Snyder knows how to deliver on spectacle and imagery – and does well enough on character moments – and provides plenty of both in Man of Steel. A common complaint about Singer’s film was a lack of action; no such worries here. The final third of Man of Steel, if not more, is devoted to an almost non-stop battle between Kal (who is only called Superman once in the movie) and Zod’s refugees, all while Zod’s massive World Engine begins pulverizing Metropolis as part of the general’s plan to remake Earth in the image of Krypton. Fans who wanted for years to see Superman and an equally powerful foe punching each other across the sky and through buildings won’t be disappointed here, even though the battle eventually becomes exhausting.
While Man of Steel is entertaining and occasionally great – if fundamentally flawed – the film’s Blu-ray release is exceptional. The image is razor-sharp and incredibly detailed, despite some slightly off CG here and there (and there is a lot more CG in this film than you may initially think). Man of Steel has what seems to be a deliberately muted color scheme – ranging from the golden hues of Krypton to the grays of Metropolis during the final battle – but all the shades look rich and full despite not being the most eye-popping colors on the spectrum.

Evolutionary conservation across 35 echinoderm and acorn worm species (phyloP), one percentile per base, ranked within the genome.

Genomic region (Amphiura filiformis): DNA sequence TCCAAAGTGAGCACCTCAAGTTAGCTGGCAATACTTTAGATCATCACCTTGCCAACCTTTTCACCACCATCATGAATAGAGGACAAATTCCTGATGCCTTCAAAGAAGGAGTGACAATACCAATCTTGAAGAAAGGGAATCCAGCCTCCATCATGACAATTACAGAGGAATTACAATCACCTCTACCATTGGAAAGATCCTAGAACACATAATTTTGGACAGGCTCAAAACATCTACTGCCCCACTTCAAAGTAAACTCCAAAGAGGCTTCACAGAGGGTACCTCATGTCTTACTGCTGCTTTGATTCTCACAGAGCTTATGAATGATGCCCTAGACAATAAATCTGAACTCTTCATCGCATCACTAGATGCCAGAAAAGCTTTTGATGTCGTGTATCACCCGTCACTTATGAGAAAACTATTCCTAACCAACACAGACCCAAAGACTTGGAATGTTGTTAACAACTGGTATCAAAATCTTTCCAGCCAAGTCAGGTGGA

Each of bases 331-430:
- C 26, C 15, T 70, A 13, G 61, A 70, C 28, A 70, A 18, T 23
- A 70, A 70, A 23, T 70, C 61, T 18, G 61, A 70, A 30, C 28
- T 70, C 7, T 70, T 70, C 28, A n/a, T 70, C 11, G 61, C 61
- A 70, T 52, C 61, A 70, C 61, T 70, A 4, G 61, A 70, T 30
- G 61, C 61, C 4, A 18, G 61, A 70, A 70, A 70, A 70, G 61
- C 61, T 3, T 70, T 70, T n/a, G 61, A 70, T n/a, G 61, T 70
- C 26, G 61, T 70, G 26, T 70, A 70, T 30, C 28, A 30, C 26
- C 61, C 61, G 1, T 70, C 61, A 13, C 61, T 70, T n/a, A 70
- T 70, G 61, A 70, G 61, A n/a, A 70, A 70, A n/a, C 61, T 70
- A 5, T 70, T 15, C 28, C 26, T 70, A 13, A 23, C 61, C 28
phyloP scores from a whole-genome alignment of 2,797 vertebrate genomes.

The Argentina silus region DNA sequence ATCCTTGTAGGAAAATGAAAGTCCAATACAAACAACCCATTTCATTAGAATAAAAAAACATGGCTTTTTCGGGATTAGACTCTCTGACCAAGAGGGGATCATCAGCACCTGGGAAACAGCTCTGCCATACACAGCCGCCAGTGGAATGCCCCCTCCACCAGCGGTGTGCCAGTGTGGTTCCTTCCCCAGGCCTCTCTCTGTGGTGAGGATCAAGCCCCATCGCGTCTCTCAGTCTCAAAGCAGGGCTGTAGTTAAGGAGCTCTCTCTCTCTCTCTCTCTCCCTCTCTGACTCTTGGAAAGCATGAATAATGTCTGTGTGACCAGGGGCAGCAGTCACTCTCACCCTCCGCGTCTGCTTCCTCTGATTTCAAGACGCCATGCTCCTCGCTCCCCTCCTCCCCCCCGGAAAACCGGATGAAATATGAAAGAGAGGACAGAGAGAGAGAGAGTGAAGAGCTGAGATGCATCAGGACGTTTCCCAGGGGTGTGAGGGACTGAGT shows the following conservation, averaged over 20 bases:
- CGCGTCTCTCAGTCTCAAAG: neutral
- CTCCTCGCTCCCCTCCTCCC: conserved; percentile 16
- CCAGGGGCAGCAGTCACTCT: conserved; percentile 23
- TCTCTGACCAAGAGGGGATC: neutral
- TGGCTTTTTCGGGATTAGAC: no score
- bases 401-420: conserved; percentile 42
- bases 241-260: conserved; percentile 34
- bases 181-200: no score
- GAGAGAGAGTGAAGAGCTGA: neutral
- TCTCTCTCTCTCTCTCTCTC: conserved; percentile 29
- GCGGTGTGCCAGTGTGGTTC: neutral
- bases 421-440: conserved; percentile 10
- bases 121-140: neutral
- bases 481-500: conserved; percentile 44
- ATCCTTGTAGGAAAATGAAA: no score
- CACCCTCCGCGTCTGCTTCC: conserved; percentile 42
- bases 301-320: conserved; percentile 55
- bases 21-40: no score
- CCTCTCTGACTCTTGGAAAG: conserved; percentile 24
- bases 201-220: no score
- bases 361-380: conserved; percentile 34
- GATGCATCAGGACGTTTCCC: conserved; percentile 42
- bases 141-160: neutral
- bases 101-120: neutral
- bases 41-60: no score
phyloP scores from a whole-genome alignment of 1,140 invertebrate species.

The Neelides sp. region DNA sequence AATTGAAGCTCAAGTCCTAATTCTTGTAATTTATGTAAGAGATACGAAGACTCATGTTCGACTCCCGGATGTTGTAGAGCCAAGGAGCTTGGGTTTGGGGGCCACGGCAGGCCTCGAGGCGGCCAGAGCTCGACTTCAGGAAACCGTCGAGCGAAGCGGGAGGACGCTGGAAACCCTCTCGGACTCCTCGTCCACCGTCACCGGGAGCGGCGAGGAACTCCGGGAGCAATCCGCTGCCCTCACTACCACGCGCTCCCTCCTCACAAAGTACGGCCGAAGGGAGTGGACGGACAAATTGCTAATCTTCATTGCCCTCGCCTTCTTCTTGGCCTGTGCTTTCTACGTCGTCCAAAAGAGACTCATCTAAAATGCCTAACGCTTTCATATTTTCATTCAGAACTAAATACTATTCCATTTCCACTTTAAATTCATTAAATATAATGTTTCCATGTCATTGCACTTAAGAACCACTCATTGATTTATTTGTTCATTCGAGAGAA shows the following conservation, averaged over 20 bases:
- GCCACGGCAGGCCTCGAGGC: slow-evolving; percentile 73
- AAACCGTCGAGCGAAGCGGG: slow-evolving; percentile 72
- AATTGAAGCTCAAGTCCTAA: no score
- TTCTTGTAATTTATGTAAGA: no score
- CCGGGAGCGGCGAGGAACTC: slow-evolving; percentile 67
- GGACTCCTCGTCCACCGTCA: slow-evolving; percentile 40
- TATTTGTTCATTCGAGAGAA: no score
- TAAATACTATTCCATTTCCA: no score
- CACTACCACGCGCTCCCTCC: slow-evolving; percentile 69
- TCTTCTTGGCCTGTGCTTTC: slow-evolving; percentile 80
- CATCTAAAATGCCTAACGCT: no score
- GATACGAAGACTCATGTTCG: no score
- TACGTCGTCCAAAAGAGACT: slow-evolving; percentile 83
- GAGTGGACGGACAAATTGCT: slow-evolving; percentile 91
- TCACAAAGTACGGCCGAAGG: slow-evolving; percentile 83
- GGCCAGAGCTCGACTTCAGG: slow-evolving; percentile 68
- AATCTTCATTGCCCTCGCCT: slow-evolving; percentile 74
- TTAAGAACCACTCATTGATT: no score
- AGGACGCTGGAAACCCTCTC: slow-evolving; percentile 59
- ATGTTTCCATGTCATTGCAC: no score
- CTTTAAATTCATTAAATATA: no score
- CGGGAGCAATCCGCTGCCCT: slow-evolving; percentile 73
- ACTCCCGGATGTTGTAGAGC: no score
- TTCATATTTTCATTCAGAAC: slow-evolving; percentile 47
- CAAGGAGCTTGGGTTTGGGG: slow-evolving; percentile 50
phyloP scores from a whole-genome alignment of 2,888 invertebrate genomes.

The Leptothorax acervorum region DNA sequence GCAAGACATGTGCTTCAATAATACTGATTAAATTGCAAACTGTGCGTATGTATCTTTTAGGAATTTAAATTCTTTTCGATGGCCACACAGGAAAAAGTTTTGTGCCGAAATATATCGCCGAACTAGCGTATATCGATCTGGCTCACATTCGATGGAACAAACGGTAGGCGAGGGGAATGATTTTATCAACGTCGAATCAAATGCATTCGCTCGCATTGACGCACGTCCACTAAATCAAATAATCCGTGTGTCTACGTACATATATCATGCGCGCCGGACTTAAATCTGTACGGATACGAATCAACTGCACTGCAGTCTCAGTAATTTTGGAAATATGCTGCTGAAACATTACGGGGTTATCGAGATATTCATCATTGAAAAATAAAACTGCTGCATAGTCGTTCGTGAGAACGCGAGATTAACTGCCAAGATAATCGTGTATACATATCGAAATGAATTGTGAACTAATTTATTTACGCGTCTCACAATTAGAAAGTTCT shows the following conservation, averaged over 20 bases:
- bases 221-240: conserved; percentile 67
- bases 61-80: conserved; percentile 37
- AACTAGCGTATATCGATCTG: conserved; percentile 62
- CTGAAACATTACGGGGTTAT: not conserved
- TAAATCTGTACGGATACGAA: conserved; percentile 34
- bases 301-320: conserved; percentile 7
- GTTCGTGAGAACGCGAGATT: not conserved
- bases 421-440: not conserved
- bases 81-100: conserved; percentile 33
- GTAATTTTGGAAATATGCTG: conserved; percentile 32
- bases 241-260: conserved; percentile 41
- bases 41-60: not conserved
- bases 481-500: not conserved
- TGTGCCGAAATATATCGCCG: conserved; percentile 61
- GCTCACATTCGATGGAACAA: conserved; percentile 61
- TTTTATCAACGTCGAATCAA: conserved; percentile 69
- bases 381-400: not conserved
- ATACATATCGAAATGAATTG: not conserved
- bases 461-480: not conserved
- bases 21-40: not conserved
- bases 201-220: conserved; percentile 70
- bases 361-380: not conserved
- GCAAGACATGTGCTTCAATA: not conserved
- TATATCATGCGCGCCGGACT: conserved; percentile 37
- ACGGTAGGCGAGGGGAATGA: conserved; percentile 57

As for the sound, better buy yourself a piece of property far away from anyone else before even thinking about cranking up this baby. The DTS-HD 7.1 mix will knock you out of your shoes and chair as if you’ve been punched by Kal yourself, especially during that last act full of destruction and battle. The surround separation is excellent, and even the quieter moments in the film are distinguished by a constant stream of sonic activity, right down to the peaceful sounds of breeze and birds in the scenes set at the Kent farmhouse.